The main difference in your welcome packet (vs your intro packet) is that you are writing to a paying client–not a potential one! This means you can say that you’re excited to work on their project and thank them for becoming a client.

Quick tip: If the project is being managed by someone else, it may make the most sense to have the welcome come from them. Consider who will be the client’s main point of contact.

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Office Hours/Contact Info

I know, we talk about how clients should communicate with you a lot. There’s a reason for that, and that’s because clients NEED to know when and how they can contact you.

Especially if you work non-traditional hours or days.

Repeating this information multiple times throughout the screening and onboarding process increases the chances of your clients actually reading it–because it’s often something that is just skimmed over.

So while it seems repetitive, it doesn’t hurt! And yes, if you did this already for your intro packet you can repurpose it in your welcome packet!

Here’s what you need to include:

  • Days you work
  • Times you work
  • How clients should communicate with you (and why if it’s important)
  • A rough turn-around time for communication
  • Any scheduling info they need to know (like using a call scheduler and how many calls are included)

Quick tip: If you’re switching from email (used with potential clients) to a project management system (used with paying clients), let your clients know! Also, now that they are paying clients, you may want to include links to your call scheduler.

Project Management System

If you’re using a project management system (PMS) you’ll need to tell your clients how to use it if you expect them to get in there with you during the project.

For this, I generally recommend using a video tutorial, because it’s much easier to see where things are and how things work. You can either create your own tutorial (ScreenPal is great for recording your screen), or find existing tutorials somewhere like your PMS documentation or YouTube.

Whether you create the tutorials yourself or find videos, you’ll want to include:

  • Login instructions
  • How to check off tasks
  • How to upload files
  • Dashboard overview
  • How to comment on threads
  • How to post a question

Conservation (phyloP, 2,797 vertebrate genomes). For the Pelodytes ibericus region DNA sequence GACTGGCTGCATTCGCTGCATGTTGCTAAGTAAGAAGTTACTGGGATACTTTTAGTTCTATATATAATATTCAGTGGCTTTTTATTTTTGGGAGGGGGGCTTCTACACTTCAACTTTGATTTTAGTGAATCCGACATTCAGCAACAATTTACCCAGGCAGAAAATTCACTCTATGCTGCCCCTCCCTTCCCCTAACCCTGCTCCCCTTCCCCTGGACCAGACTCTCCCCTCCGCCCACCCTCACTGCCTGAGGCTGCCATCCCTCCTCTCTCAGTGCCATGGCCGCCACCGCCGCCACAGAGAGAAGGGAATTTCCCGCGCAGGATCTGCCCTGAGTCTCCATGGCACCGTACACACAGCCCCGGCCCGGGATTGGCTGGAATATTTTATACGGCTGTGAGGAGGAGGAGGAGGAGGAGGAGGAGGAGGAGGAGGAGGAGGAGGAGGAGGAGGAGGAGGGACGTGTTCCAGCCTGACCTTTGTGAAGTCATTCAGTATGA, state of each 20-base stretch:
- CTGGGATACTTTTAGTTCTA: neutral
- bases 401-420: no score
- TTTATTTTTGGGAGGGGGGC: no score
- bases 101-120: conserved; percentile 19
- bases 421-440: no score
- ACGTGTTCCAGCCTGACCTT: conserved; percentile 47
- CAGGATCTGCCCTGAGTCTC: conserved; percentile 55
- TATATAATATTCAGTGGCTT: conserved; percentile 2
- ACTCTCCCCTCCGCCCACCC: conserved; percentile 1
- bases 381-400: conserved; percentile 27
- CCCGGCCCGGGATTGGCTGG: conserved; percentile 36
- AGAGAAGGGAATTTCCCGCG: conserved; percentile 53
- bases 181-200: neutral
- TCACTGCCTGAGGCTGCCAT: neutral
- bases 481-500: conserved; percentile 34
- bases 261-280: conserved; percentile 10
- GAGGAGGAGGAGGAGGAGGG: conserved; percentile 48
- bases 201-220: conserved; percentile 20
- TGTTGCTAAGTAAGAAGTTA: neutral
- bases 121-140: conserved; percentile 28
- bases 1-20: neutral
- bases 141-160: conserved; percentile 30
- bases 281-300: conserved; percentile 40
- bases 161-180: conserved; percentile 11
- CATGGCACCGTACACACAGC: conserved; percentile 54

• Anything else related to the project that must be done!

Quick tip: Not using a PMS yet? Check out Freedcamp and/or Asana. Both are loved by my students–it doesn’t matter which you use, test them both for 10 minutes and you’ll know which you like better.

What You Need From the Client

Chances are, you need at least a few things from your client before you can begin work and throughout the project. What you need will vary based on the service you’re providing, but you’ll want to outline everything here that the client needs to get to you so that they know and can do so ASAP.

Likely, you touched on this in your intro packet or earlier communication with your client, but this is where you can get into the details of how things should be sent.

For example, if you need images from your client should they be emailed or uploaded somewhere? What format should they be in? 

What you might need:

  • Login information
  • Images
  • A Pinterest inspiration board
  • A questionnaire filled out
  • Text copy
  • Feedback at different points in the project
  • Or lots of other things, depending on your service!

When listing out things you need, be sure to give a short explanation why, as well as any details about how your client should get you each item.

Quick tip: Clients may not know how to save files a certain way or use something like DropBox, so if necessary, create tutorials or videos to show them how.

Welcome Packet FAQs

Get a lot of common questions? The welcome packet is a great place to answer them and save yourself some time. The FAQ should cover questions that frequently pop up during the project. Don’t include anything that they don’t need to know yet–you’ll have a spot for FAQs in your goodbye packet!

Quick tip: If you don’t have a lot of FAQs yet, you can anticipate what your clients MAY ask, or leave this section out for now. When you do get questions, make note of them and add them to your welcome packet.

Welcome Packet Wrap Up

We’ve reached the end of your welcome packet!

Make sure you thank your client for reading through everything, and let them know they can reach out to you with any questions.

Don’t forget to tell them what the next step is! That might be sending you files, completing a questionnaire, or something else. Whatever it is, give your client clear instructions on what they need to do, and provide a checklist if needed.

Quick tip: Don’t overwhelm your client with too much to do. Give them the next 1-3 steps, break them down if needed, and let them know you’ll be in touch with instructions for anything beyond the next few steps.

Create your welcome packets!

Follow these steps for each service you offer, then put together your branded welcome packets in whatever format works best for you.

Your new welcome packets will help set the right expectations and trust from the beginning of the project, answer questions, and ensure your client gets you what you need, when you need it.

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Originally published 6/12/2016. Updated 11/7/2023.

About Erin Flynn

Erin Flynn is the founder of Design Bread and has been making websites professionally since 2012. Erin has made it her mission to help web designers raise their rates and create profitable web design businesses that support the life of their dreams!